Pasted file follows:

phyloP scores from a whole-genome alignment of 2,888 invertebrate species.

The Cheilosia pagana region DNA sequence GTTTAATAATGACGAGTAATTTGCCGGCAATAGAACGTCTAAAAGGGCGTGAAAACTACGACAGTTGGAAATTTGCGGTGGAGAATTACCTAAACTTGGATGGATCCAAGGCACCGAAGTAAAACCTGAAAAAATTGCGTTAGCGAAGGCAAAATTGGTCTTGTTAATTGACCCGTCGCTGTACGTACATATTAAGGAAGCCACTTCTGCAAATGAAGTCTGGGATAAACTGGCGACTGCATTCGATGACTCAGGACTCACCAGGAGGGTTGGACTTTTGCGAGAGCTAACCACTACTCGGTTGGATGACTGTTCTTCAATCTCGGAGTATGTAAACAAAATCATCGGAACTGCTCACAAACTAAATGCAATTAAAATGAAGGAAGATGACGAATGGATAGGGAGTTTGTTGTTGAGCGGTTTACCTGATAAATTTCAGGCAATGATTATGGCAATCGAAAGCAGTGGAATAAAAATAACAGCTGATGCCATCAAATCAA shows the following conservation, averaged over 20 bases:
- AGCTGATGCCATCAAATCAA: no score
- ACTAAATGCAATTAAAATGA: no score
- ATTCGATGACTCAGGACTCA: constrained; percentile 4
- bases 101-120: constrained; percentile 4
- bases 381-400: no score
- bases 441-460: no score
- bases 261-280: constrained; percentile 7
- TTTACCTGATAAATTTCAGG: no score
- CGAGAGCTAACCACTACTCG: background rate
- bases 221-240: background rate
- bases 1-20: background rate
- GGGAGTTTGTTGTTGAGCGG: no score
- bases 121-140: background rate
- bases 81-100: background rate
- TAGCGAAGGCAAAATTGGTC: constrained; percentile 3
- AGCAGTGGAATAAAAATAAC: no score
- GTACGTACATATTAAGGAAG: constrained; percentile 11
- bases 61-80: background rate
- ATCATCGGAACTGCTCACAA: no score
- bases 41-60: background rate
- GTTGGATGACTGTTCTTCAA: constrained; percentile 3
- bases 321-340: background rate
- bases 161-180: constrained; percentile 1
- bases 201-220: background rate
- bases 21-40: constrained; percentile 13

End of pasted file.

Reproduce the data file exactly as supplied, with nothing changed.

phyloP scores from a whole-genome alignment of 2,888 invertebrate species.

The Cheilosia pagana region DNA sequence GTTTAATAATGACGAGTAATTTGCCGGCAATAGAACGTCTAAAAGGGCGTGAAAACTACGACAGTTGGAAATTTGCGGTGGAGAATTACCTAAACTTGGATGGATCCAAGGCACCGAAGTAAAACCTGAAAAAATTGCGTTAGCGAAGGCAAAATTGGTCTTGTTAATTGACCCGTCGCTGTACGTACATATTAAGGAAGCCACTTCTGCAAATGAAGTCTGGGATAAACTGGCGACTGCATTCGATGACTCAGGACTCACCAGGAGGGTTGGACTTTTGCGAGAGCTAACCACTACTCGGTTGGATGACTGTTCTTCAATCTCGGAGTATGTAAACAAAATCATCGGAACTGCTCACAAACTAAATGCAATTAAAATGAAGGAAGATGACGAATGGATAGGGAGTTTGTTGTTGAGCGGTTTACCTGATAAATTTCAGGCAATGATTATGGCAATCGAAAGCAGTGGAATAAAAATAACAGCTGATGCCATCAAATCAA shows the following conservation, averaged over 20 bases:
- AGCTGATGCCATCAAATCAA: no score
- ACTAAATGCAATTAAAATGA: no score
- ATTCGATGACTCAGGACTCA: constrained; percentile 4
- bases 101-120: constrained; percentile 4
- bases 381-400: no score
- bases 441-460: no score
- bases 261-280: constrained; percentile 7
- TTTACCTGATAAATTTCAGG: no score
- CGAGAGCTAACCACTACTCG: background rate
- bases 221-240: background rate
- bases 1-20: background rate
- GGGAGTTTGTTGTTGAGCGG: no score
- bases 121-140: background rate
- bases 81-100: background rate
- TAGCGAAGGCAAAATTGGTC: constrained; percentile 3
- AGCAGTGGAATAAAAATAAC: no score
- GTACGTACATATTAAGGAAG: constrained; percentile 11
- bases 61-80: background rate
- ATCATCGGAACTGCTCACAA: no score
- bases 41-60: background rate
- GTTGGATGACTGTTCTTCAA: constrained; percentile 3
- bases 321-340: background rate
- bases 161-180: constrained; percentile 1
- bases 201-220: background rate
- bases 21-40: constrained; percentile 13